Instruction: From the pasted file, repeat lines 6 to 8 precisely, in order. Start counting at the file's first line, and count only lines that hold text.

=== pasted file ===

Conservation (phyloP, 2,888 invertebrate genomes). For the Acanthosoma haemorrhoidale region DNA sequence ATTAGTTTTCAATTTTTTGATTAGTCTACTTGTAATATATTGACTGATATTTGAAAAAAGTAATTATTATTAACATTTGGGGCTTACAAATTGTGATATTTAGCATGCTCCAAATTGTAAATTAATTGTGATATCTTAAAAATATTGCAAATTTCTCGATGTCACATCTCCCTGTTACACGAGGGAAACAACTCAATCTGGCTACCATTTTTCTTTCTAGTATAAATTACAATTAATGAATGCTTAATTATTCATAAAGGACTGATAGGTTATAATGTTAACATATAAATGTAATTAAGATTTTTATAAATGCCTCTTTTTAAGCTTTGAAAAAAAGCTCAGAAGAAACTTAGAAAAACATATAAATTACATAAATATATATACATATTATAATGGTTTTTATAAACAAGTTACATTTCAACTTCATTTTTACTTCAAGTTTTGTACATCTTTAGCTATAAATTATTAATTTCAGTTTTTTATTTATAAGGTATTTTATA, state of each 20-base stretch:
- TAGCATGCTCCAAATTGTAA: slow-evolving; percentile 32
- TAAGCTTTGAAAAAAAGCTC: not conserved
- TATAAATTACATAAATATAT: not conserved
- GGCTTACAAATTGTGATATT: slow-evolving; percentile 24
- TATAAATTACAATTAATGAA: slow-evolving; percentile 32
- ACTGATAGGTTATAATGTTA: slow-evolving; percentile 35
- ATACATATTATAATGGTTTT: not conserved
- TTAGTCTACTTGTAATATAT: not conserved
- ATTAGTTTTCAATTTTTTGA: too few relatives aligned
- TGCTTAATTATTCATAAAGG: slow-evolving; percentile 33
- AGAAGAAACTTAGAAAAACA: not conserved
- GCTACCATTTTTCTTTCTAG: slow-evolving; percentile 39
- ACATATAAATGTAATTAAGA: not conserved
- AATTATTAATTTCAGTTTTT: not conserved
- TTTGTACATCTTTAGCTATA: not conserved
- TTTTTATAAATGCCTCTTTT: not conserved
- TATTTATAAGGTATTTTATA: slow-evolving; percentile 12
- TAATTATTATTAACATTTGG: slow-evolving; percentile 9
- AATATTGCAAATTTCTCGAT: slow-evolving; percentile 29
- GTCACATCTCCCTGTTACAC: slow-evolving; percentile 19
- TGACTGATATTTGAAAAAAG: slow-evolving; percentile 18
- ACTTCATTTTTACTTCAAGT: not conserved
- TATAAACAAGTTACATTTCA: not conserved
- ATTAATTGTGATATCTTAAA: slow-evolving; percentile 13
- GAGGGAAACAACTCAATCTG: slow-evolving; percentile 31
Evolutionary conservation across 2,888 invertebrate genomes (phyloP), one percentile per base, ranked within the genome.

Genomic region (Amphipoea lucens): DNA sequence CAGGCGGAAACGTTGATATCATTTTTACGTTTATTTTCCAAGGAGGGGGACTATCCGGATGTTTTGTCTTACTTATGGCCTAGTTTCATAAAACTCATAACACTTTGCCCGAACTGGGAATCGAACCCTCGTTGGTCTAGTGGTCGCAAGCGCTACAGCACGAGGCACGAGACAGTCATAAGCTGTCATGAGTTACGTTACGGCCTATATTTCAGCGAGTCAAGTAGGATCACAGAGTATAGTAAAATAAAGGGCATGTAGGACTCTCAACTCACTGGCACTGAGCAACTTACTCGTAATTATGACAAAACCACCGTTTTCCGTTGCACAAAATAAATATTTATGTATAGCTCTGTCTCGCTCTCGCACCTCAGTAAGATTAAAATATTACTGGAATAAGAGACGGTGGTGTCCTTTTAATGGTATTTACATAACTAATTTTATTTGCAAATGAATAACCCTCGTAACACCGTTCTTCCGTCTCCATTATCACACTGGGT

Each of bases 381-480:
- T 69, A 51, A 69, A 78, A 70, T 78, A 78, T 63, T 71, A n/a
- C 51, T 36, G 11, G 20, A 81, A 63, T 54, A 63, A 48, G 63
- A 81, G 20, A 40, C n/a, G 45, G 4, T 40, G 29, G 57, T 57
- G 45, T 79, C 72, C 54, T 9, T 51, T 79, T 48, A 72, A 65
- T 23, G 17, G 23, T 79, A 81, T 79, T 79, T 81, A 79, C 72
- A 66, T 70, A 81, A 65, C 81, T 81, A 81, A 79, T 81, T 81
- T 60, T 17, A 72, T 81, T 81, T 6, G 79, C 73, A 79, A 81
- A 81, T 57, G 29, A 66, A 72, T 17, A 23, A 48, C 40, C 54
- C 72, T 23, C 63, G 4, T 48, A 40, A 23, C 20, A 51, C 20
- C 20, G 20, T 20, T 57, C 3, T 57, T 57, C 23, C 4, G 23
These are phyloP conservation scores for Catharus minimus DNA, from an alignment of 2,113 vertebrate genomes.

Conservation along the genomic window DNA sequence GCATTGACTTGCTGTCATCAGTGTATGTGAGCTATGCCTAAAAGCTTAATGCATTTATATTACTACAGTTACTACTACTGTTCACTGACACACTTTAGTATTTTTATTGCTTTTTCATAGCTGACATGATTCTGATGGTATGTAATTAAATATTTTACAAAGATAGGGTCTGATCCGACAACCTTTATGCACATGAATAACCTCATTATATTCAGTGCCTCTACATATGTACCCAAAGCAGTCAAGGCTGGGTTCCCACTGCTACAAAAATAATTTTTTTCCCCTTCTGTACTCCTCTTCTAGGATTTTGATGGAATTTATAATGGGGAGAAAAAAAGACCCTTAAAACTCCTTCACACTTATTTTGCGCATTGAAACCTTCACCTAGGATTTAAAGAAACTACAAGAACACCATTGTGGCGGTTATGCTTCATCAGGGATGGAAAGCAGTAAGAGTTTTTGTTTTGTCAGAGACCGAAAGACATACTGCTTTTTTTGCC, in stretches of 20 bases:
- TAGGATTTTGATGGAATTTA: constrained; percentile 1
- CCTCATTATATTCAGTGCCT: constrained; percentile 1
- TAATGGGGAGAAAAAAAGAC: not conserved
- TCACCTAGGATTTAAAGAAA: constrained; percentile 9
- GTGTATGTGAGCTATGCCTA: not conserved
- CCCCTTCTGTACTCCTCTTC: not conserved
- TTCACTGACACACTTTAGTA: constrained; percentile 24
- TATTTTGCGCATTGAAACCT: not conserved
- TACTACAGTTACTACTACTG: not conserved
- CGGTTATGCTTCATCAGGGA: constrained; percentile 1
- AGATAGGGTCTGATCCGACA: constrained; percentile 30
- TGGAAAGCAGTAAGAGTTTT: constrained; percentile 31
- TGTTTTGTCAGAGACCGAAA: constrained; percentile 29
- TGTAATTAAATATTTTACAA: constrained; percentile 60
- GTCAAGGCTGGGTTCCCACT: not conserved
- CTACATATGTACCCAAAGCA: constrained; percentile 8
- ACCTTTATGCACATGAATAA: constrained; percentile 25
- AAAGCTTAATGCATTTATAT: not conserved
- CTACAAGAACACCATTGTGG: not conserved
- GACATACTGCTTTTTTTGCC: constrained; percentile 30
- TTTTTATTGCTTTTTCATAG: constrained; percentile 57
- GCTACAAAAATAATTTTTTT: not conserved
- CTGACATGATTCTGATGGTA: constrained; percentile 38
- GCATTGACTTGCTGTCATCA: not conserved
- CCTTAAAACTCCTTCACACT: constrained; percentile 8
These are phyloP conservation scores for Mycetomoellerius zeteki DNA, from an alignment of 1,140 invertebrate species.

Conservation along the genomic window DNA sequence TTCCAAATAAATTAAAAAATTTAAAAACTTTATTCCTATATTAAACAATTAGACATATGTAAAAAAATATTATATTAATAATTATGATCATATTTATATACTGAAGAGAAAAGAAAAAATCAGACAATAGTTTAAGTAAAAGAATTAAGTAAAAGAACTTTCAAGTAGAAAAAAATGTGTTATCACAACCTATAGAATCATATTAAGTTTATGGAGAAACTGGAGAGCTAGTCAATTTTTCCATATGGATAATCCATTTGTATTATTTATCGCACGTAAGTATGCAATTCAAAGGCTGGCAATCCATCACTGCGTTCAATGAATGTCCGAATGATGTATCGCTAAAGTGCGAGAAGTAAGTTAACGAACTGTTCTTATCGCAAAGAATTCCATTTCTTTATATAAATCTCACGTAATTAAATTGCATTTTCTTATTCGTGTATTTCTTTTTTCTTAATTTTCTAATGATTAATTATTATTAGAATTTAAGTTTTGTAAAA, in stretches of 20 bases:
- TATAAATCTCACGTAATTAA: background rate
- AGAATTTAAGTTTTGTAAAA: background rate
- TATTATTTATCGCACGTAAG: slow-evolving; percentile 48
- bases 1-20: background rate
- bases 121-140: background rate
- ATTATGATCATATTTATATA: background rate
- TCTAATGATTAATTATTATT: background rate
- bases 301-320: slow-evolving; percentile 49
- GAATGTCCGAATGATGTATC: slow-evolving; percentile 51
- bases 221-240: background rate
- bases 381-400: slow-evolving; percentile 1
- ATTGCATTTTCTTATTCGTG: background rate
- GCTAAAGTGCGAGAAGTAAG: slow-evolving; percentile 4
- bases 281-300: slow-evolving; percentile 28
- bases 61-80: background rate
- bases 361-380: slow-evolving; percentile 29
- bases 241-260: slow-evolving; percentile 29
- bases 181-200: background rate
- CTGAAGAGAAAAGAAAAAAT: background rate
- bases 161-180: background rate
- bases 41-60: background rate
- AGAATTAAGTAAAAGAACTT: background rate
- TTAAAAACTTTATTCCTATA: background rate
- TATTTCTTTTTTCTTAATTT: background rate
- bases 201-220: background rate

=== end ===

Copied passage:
- TATAAATTACAATTAATGAA: slow-evolving; percentile 32
- ACTGATAGGTTATAATGTTA: slow-evolving; percentile 35
- ATACATATTATAATGGTTTT: not conserved